On the Friday, I attended a session called Celebrating Local Stories with Shadow Puppetry, and something that the facilitator Krista Dalby said really stuck with me. “A place doesn’t need to be famous to be important. Same with a person. Same with a story.”
Throughout the event I witnessed first-hand that the creativity that performers apply to their work is present in their thought processes as well. During a youth caucus discussion on both the challenges and assets of performing arts in rural communities, there was a push to change perspective and think of challenges. “You can’t stay in the box if you don’t know what the box is,” quipped one of the youth delegates, Madeline Smith. “We should be celebrating what makes us rural rather than skirting it.”
SPARC did exactly that, highlighting the possibilities that rural areas can present. “As a rural community you have to be innovative, interesting, a little bit different but a little bit yourself,” said Tammy Rea during her session, Finding the World in Your Neighbourhood…Bringing your Film to Light.
Jack Brezina emphasized the fact that rural communities provide opportunities as well. “Hey, we’re more than just a municipality that plows roads and looks after garbage, we have a character and it’s generally found in performing arts.”
“This summer, in Haliburton County, from May 1 to the end of September, 34 presenters will be offering 64 shows, and this is only in musical performances. So I think this definitely demonstrates performing arts are alive and well in rural communities,” said SPARC organizing committee chairwoman Lesley English.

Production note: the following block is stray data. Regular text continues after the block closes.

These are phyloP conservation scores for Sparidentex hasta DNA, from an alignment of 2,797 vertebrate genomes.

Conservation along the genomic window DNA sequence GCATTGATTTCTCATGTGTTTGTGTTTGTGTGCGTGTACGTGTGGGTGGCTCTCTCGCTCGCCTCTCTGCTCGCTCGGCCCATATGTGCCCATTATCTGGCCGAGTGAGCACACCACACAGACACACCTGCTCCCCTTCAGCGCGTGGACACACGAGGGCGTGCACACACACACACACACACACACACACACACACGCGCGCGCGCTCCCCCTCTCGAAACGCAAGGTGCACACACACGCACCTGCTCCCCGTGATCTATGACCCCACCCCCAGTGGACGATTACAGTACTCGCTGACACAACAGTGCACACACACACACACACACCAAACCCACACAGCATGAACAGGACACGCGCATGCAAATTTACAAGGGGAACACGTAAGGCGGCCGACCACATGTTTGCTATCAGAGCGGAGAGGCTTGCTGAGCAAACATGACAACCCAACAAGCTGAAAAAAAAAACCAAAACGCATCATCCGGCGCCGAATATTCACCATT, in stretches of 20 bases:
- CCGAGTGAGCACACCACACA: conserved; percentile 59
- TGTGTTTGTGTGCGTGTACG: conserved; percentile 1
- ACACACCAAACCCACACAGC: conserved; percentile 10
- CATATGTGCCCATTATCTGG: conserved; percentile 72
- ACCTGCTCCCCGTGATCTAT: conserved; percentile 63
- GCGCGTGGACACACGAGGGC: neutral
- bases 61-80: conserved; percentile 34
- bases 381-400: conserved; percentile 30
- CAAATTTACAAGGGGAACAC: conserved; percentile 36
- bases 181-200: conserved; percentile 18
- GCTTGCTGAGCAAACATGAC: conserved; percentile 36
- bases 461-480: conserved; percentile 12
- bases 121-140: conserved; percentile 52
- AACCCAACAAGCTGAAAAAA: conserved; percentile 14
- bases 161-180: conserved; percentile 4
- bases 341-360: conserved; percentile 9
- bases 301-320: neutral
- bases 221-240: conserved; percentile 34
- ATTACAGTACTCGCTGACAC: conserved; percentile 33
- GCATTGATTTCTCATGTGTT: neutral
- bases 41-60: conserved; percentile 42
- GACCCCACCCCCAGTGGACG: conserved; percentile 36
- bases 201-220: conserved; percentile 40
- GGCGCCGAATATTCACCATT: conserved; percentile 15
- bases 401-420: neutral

It’s no secret that the performing arts are a big part of Haliburton County. There is a reason that this was the location for the very first Symposium for the Performing Arts in Rural Communities. SPARC has shown though, that we’re not alone. The rural performing arts community may be spread across the province, country and beyond, but it is by no means small, and certainly by no means silent.
There is the desire to expand the industry, and there is the passion to fuel the growth. Those in attendance demonstrated that they are willing to add their voice, but also that they are willing to listen. This was clearly shown on the Sunday when the youth delegates spoke. The Great Hall was dead silent as everyone gave their full attention to the youth. To me, this level of respect and willingness to collaborate was proof that there is true dedication to moving the rural performing arts industry forward.
SPARC was a tremendous event, one that celebrated rural performing arts while simultaneously looking at the industry critically. “Let’s keep the spark glowing,” is the plea, and from what I saw, the call to action is being eagerly answered. I am looking forward to the next steps and the establishment of the network that will facilitate even more interaction and collaboration between rural communities.
I would like to thank everyone who devoted time to making the event happen, and for inviting me to take part. Thank you especially to the Township of Minden Hills, as it was a generous donation on their part that permitted me to be brought on as a youth delegate. SPARC may have ended, but the flame burns bright.